Pet Dental Months are Back!

Pet Dental Months are Back

Pet Dental Months are Back

Dental health is vital for the overall health and quality of life of our pets. A diseased or painful mouth can prevent your pet from enjoying daily activities, reduce their appetite, and even lead to more serious health conditions. The good news is, most dental disease is preventable with regular, at-home maintenance and professional dental cleanings.

Dental disease is one of the most common medical conditions seen by veterinarians; approximately two-thirds of dogs and cats over the age of three have some form of periodontal or dental disease.

What is periodontal disease?

Periodontal disease is a term used to describe inflammation or infection of the tissues surrounding the tooth. Accumulation of tartar and calculus on the teeth causes gum recession around the base of the tooth. Infection soon follows and the gums recede further, exposing sensitive unprotected root surfaces and the bony tooth sockets Left untreated, the infection spreads deep into the tooth socket, destroying the bone. Ultimately, the tooth loosens and falls out.

What can I do to help prevent dental disease?

The best way prevent dental disease is to keep the mouth as hygienic as possible and to reduce the rate at which tartar builds up on the teeth. Recent advances in pet nutrition have resulted in diets that reduce tartar accumulation. Your veterinarian can give you specific dietary recommendations that will benefit your pet’s oral health. However, the most effective way of reducing plaque and tartar is to brush the teeth. A number of toothbrushes and toothpastes are specially designed for your pats mouth. 

Never use human toothpaste on animals as these are foaming products and contain ingredients that should not be swallowed and could cause internal problems. Numerous pet toothpastes that are non-foaming and safe to be swallowed are available in flavors that are appealing to cats and dogs.

With gentleness, patience, and perseverance it is possible to brush your pet’s teeth!

In addition, or as an alternative to brushing, a range of antibacterial mouthwashes and gels can be applied to the teeth and mouth to reduce the number of bacteria present. Please ask your veterinarian for further details regarding the recommended dental products for your pet.

Genetics and breed dispositions have a role in how quickly periodontal disease progresses, and every pet is different! This is the reason why some pets can go years without having a dental work done, whereas others potentially require cleaning and care each year.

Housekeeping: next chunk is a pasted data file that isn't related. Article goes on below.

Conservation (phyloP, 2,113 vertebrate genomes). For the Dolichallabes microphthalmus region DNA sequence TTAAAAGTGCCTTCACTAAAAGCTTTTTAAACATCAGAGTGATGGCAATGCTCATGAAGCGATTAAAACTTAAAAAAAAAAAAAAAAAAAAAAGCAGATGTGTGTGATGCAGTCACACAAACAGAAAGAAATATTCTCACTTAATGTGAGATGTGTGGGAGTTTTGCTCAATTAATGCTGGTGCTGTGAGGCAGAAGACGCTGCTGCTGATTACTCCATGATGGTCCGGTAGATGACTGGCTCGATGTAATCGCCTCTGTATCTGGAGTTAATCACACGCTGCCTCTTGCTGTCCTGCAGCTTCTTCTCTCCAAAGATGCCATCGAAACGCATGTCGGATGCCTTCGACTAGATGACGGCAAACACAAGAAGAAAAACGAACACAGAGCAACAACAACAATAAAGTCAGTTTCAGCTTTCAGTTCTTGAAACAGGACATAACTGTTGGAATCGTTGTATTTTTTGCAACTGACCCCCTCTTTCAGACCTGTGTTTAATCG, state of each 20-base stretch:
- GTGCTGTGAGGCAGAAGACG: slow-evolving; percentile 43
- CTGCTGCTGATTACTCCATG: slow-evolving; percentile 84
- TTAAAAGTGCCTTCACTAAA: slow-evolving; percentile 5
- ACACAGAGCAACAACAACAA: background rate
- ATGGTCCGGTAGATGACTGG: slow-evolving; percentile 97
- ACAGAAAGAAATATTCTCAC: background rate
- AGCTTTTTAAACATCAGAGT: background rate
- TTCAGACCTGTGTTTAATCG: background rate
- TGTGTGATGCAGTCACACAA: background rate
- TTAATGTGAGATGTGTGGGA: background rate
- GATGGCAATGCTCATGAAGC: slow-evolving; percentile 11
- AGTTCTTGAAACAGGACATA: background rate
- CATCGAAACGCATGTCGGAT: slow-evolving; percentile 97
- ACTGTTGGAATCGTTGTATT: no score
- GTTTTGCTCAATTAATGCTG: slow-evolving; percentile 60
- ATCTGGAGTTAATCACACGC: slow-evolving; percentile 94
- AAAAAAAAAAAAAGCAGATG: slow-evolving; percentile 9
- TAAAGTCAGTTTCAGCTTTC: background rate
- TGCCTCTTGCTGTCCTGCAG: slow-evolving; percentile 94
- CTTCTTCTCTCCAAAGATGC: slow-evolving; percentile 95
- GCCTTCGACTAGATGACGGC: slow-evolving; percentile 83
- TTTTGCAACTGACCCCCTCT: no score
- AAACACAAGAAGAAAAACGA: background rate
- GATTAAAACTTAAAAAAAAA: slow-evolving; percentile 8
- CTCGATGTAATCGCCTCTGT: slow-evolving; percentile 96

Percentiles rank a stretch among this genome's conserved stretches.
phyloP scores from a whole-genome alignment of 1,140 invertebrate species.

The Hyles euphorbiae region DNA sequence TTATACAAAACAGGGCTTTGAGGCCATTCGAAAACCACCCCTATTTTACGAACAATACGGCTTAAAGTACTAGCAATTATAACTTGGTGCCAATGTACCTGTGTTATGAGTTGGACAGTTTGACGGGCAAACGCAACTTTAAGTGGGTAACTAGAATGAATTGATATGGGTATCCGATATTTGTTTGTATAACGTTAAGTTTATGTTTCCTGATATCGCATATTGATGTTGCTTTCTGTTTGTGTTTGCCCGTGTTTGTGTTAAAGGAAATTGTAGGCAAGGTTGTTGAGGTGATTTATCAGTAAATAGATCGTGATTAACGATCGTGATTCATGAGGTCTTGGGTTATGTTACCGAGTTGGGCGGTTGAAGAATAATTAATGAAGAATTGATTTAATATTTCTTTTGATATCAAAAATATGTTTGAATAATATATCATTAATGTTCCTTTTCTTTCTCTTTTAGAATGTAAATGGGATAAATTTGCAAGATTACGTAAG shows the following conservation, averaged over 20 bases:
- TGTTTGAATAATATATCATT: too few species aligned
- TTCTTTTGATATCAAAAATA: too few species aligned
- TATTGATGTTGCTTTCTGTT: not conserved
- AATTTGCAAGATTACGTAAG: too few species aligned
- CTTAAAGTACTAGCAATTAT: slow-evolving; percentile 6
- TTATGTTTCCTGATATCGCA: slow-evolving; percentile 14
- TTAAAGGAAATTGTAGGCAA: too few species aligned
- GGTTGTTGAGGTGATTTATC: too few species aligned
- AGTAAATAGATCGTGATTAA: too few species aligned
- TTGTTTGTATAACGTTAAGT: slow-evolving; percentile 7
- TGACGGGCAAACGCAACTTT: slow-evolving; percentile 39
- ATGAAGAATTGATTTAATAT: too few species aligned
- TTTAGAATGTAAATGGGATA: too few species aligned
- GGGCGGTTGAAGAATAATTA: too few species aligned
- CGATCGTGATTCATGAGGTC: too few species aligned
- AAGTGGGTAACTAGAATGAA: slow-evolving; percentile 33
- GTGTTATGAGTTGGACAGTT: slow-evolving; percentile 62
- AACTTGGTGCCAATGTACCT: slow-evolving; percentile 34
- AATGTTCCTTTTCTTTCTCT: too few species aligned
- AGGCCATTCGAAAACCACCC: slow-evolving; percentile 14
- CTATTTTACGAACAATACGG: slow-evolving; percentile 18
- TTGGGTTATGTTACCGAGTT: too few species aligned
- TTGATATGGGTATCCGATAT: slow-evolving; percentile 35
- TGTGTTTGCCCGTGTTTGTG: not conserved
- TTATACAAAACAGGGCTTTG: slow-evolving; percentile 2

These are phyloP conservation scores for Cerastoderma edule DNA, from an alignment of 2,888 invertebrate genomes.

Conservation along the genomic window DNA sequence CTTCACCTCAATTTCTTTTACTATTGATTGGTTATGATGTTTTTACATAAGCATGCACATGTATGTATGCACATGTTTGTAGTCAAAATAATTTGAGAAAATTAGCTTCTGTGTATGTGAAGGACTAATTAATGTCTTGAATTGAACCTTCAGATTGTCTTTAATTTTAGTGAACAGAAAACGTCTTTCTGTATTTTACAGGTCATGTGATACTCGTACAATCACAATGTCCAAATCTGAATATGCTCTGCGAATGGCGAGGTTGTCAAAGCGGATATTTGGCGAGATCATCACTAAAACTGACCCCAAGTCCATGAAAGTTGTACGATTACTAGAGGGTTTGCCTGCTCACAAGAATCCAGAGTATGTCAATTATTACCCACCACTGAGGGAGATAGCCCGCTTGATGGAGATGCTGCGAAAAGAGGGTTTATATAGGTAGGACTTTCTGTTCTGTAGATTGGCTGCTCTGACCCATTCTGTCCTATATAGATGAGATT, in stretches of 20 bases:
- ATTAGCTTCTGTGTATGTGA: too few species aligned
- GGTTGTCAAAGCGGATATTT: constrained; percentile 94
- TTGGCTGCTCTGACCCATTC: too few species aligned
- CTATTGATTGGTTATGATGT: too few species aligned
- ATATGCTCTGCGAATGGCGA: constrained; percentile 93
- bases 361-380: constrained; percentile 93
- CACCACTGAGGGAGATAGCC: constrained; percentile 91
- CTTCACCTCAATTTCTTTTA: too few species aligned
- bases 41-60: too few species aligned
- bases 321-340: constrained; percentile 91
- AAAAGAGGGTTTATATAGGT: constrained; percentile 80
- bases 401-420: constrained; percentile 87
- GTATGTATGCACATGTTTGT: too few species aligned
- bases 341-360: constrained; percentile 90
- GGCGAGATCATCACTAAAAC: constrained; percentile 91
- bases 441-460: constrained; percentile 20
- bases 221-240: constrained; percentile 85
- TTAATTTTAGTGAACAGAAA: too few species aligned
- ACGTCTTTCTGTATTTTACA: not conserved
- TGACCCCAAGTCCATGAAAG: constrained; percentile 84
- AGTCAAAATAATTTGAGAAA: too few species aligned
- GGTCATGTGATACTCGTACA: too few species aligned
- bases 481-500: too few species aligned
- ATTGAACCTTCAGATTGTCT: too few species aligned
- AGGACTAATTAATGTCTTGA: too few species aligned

What are some of the Signs of Dental Disease?

Your pet may show a decreased interest in food or approach the food bowl and then show a reluctance to eat. They may chew with obvious discomfort, drop food from their mouth, or swallow with difficulty. They might drool excessively, and the saliva may contain blood. Halitosis, or an unpleasant breath odor is a very common and telling sign. In some cases, some pets may paw at their mouths or shake their heads. A reluctance to eat may lead to weight loss, which can become quite marked. Many pets will refuse dry food and demonstrate a preference for moistened or canned foods.

 Dental disease and oral pain may account for the “finicky appetites” that some cats display.

What is involved with a routine dental cleaning?

A routine dental cleaning involves a thorough dental examination and oral radiographs done under general anesthetic. Once your pet has been anesthetized, your veterinarian will thoroughly examine the mouth, noting the alignment of the teeth, and the extent of tartar accumulation both above and below the gumline. This stage is done under anesthesia, allowing the doctor a thorough understanding of the condition of your pets’ mouth; cats and dogs are understandably intolerant of such an in depth examination while they are awake. Following the examination, a dental scaling and polishing will be performed, to remove tartar and invisible plaque from all tooth surfaces. Next, tooth scaling will be performed using both traditional hand scalers, and ultrasonic cleaning equipment to remove all traces of tartar, both above and below the gum line. The tartar below the gum line causes the most significant gum recession and it is extremely important that it is removed thoroughly. If periodontal disease is severe, it may not be possible to save badly affected teeth, which may need to be extracted. After scaling, the teeth are polished to remove microscopic scratches in order to help prevent subsequent plaque build-up. Special applications such as fluoride, antibiotic preparations, and cleaning compounds may be indicated to decrease tooth sensitivity, strengthen enamel, treat bacterial infection, and reduce future plaque accumulation.

Prior to the dentistry, your veterinarian will perform a pre-anesthetic blood tests to ensure that kidney and liver function are satisfactory for anesthesia. Sometimes antibiotic treatment is started before the periodontal therapy is performed but your veterinarian will discuss the specific pre-dental recommendations for your pet during the visits leading up to their dental cleaning. 

Book a Dental Check-up now

For the months of February and March, Parkdale Animal Hospital will offer a complimentary oral exam to all pets when booked in for an appointment. If your pet is up to date on their annual check ups and vaccines book your complimentary dental check up now without a physical exam. We will also apply a 20% discount to the cost of the dental cleaning to help offset the expense and get your furry family member smiling again!

We want to help you give your pet the best possible care.  Call us at 416-532-1169 to book a free dental assessment, or schedule your pet’s dental cleaning.